Filmmaker starts a discussion about suicide with ‘The S Word’ |

Filmmaker starts a discussion about suicide with ‘The S Word’

Photographer Dese’Rae Stage, a suicide attempt survivor, is the primary subject of Lisa Klein’s documentary, “The S Word,” which CONNECT Summit County will screen on Tuesday as part of the Brainstorm Film Festival.
Courtesy of MadPix Films

“The S Word” film screening
6:30 p.m. on Tuesday, May 14
Park City Library’s Jim Santy Auditorium 1255 Park Ave.

Lisa Klein was a sophomore in college when her father died by suicide.

Three months later, her older brother chose to follow him.

She processed the deaths throughout her schooling.

“I wrote about it a lot, and then once I went to film school, I realized I needed to do something more,” Klein, a filmmaker, said. “I had to figure out ways to deal with this, and I noticed the suicide rates were, and still are, pretty astronomical. I wanted to find a way to tackle the subject.”

There is nothing easy, selfish or cowardly about suicide, and I believe that to my very core…” Lisa Klein,‘The S Word’ filmmaker

Klein was able to address her father and brother’s suicides, and, at the same time answer some of her own questions, with her 2017 documentary, “The S Word.”

CONNECT Summit County, a nonprofit that raises awareness of mental health issues, will host a free screening of “The S Word” as part of the Brainstorm Film Festival at 6:30 p.m. on Tuesday, May 14, at the Park City Library’s Jim Santy Auditorium.

A post-screening panel discussion with Klein will be moderated by PCTV producer and host Christine Napier.

“The S Word” follows photographer Dese’Rae Stage, a suicide attempt survivor, as she seeks out other survivors to tell their stories.

Klein decided on this structure after making another documentary, “Of Two Minds,” which covered bipolar disorder.

“When I was doing that film, we interviewed somebody who had lost a daughter to suicide,” Klein said. “So initially I thought I had covered that topic, but then realized quite quickly thereafter, that I had only touched upon it.”

Klein spent three years making “The S Word.” (See accompanying list).

Early on, when she told people what the film was about, she was met with sarcastic comments.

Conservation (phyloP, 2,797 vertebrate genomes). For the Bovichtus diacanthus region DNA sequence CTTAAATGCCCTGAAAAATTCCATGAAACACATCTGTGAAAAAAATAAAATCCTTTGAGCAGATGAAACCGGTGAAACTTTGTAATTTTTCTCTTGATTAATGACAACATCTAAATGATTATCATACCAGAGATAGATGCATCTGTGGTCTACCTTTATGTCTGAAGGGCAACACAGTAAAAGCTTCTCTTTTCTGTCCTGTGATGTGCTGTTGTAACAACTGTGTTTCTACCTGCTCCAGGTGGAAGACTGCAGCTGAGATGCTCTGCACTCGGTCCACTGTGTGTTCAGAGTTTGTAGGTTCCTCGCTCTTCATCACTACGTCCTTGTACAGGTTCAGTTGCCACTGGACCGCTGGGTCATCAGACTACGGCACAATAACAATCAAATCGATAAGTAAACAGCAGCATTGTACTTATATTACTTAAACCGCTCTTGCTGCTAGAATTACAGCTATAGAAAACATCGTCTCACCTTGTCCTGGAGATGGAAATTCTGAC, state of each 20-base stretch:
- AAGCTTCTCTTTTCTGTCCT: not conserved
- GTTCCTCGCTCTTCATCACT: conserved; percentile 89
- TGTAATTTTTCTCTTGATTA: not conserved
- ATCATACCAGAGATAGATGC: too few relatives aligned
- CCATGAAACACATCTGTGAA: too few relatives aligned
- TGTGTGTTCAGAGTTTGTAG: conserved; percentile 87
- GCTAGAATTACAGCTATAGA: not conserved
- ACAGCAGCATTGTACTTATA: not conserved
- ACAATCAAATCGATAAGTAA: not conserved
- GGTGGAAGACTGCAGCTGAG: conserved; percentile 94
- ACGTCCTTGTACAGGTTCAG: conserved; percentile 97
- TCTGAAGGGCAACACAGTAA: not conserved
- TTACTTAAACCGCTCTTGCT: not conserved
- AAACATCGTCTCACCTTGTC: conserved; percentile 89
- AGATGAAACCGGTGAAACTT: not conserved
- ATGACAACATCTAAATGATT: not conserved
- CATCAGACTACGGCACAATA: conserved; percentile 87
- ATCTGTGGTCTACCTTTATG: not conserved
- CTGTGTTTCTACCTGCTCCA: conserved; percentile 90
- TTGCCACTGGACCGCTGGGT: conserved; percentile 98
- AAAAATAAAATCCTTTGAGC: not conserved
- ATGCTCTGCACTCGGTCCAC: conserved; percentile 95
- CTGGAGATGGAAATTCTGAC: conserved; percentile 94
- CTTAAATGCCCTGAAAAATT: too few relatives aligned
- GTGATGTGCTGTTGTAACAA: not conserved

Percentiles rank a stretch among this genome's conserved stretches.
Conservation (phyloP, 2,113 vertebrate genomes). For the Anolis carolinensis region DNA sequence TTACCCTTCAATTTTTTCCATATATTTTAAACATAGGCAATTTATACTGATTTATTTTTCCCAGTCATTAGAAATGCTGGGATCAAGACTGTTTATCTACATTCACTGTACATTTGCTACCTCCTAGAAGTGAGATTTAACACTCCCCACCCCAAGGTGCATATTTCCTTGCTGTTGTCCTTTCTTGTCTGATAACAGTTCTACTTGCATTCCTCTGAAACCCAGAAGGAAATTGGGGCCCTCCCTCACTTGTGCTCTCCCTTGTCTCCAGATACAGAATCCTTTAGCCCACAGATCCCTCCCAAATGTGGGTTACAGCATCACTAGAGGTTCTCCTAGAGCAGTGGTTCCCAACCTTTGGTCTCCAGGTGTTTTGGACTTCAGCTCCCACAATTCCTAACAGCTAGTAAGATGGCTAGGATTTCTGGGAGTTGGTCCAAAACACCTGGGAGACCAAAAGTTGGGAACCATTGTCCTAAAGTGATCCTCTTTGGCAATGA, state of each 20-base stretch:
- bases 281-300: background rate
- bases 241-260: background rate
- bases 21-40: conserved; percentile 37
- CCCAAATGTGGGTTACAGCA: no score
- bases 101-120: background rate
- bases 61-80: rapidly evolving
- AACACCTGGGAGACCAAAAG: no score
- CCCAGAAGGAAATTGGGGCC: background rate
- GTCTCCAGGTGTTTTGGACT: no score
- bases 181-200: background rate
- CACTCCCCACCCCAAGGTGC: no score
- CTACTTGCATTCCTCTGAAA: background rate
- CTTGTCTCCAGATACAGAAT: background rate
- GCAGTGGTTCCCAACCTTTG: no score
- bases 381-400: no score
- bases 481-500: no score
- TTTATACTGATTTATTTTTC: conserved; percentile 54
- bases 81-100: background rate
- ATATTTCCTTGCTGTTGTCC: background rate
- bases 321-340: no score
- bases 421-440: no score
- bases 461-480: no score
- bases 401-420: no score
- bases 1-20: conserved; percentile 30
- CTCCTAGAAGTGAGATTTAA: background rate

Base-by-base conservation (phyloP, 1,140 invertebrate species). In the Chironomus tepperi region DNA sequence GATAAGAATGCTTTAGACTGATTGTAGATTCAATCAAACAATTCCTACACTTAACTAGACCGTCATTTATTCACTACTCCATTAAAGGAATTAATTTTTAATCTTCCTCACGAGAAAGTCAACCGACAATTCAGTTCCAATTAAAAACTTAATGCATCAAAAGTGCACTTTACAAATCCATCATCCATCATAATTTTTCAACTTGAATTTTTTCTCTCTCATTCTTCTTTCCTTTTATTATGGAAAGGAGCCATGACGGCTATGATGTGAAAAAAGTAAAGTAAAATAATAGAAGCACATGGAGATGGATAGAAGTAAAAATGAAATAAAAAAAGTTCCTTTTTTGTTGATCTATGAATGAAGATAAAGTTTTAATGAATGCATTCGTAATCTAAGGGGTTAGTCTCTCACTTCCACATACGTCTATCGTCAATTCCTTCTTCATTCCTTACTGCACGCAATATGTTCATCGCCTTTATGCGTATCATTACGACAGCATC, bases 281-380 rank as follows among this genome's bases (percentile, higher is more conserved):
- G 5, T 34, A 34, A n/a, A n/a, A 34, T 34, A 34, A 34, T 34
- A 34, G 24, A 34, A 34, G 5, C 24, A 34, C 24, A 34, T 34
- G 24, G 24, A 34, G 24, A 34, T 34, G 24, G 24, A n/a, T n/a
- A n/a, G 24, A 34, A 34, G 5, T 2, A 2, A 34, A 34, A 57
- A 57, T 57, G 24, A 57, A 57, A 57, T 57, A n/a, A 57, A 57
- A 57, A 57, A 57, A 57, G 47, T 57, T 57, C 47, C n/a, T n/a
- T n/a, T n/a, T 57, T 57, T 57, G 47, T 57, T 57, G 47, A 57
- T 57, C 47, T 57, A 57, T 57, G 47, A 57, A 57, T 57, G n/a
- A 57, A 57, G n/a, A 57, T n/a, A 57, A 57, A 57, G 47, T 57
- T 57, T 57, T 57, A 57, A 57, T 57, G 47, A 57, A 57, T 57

“They would say, ‘Oh, that sure sounds like fun,’ and things like that,” Klein said.”But as time went on and the more people I talked with, the more I heard, ‘You should talk to my brother,’ or ‘You should talk to my cousin.’”

That’s when Klein found out that survivors wanted to tell their stories.

“Everybody had different ways to deal what they’ve been through but what I’ve found is the more I talked with people, the more open they became,” she said. “I think it’s because they know their stories may help the next person.”

Through these interviews, Klein found a thriving community of attempted suicide survivors, and the film is about putting a human face on the issue, Klein said.

In 2017, more than 47,000 people in the United State died by suicide, and there was an estimated 1,400,000 attempted suicides, according to the American Foundation of Suicide Prevention.

“We all known the statistics, and it’s easy to hear the numbers and look away,” Klein said. “But once we put a face to these numbers — when you hear people speaking and start seeing their faces, you connect with them, and it a becomes something different.”

As Klein began doing on-camera interviews, she learned that the interviews would work better as dialogues.

“Anything they wanted to know about me and my background was open to them, and I think my background did give them a sense of comfort,” she said. “Unfortunately, people who survive attempted suicide or survive a loved one’s suicide makes you a member of club you don’t want to be a member of. So there was kind of an unspoken camaraderie based on that.”